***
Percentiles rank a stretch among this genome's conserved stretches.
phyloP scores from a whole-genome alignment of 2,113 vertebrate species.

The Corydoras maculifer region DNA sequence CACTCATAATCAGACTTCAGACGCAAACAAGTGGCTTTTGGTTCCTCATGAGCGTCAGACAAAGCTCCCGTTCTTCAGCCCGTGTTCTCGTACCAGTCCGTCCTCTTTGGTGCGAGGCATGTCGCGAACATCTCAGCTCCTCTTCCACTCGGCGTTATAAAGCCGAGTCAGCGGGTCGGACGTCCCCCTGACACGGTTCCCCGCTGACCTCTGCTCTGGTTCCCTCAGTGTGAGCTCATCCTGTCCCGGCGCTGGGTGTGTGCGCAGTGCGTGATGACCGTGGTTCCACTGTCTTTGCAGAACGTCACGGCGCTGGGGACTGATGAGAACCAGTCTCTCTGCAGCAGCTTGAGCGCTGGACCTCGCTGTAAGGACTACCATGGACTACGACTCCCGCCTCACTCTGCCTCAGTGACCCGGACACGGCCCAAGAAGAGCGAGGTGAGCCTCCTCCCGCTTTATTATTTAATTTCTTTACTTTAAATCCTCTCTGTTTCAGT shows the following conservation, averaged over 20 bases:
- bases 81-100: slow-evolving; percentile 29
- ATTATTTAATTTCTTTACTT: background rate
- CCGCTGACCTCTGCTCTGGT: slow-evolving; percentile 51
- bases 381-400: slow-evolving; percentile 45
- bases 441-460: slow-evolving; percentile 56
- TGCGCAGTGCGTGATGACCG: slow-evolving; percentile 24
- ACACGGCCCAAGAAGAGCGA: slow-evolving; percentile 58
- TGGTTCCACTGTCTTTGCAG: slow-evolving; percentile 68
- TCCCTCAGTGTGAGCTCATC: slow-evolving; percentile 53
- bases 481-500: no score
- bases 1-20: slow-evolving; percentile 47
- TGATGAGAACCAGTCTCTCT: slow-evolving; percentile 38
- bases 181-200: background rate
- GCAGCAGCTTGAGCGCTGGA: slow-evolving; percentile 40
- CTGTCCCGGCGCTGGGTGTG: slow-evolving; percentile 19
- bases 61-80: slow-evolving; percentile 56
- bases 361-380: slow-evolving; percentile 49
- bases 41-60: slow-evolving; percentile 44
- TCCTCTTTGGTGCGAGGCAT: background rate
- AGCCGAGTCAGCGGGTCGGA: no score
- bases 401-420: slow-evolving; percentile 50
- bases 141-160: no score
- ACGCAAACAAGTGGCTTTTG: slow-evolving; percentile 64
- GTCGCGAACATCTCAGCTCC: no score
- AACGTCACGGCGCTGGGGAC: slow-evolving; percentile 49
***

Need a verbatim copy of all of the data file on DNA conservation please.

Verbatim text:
Percentiles rank a stretch among this genome's conserved stretches.
phyloP scores from a whole-genome alignment of 2,113 vertebrate species.

The Corydoras maculifer region DNA sequence CACTCATAATCAGACTTCAGACGCAAACAAGTGGCTTTTGGTTCCTCATGAGCGTCAGACAAAGCTCCCGTTCTTCAGCCCGTGTTCTCGTACCAGTCCGTCCTCTTTGGTGCGAGGCATGTCGCGAACATCTCAGCTCCTCTTCCACTCGGCGTTATAAAGCCGAGTCAGCGGGTCGGACGTCCCCCTGACACGGTTCCCCGCTGACCTCTGCTCTGGTTCCCTCAGTGTGAGCTCATCCTGTCCCGGCGCTGGGTGTGTGCGCAGTGCGTGATGACCGTGGTTCCACTGTCTTTGCAGAACGTCACGGCGCTGGGGACTGATGAGAACCAGTCTCTCTGCAGCAGCTTGAGCGCTGGACCTCGCTGTAAGGACTACCATGGACTACGACTCCCGCCTCACTCTGCCTCAGTGACCCGGACACGGCCCAAGAAGAGCGAGGTGAGCCTCCTCCCGCTTTATTATTTAATTTCTTTACTTTAAATCCTCTCTGTTTCAGT shows the following conservation, averaged over 20 bases:
- bases 81-100: slow-evolving; percentile 29
- ATTATTTAATTTCTTTACTT: background rate
- CCGCTGACCTCTGCTCTGGT: slow-evolving; percentile 51
- bases 381-400: slow-evolving; percentile 45
- bases 441-460: slow-evolving; percentile 56
- TGCGCAGTGCGTGATGACCG: slow-evolving; percentile 24
- ACACGGCCCAAGAAGAGCGA: slow-evolving; percentile 58
- TGGTTCCACTGTCTTTGCAG: slow-evolving; percentile 68
- TCCCTCAGTGTGAGCTCATC: slow-evolving; percentile 53
- bases 481-500: no score
- bases 1-20: slow-evolving; percentile 47
- TGATGAGAACCAGTCTCTCT: slow-evolving; percentile 38
- bases 181-200: background rate
- GCAGCAGCTTGAGCGCTGGA: slow-evolving; percentile 40
- CTGTCCCGGCGCTGGGTGTG: slow-evolving; percentile 19
- bases 61-80: slow-evolving; percentile 56
- bases 361-380: slow-evolving; percentile 49
- bases 41-60: slow-evolving; percentile 44
- TCCTCTTTGGTGCGAGGCAT: background rate
- AGCCGAGTCAGCGGGTCGGA: no score
- bases 401-420: slow-evolving; percentile 50
- bases 141-160: no score
- ACGCAAACAAGTGGCTTTTG: slow-evolving; percentile 64
- GTCGCGAACATCTCAGCTCC: no score
- AACGTCACGGCGCTGGGGAC: slow-evolving; percentile 49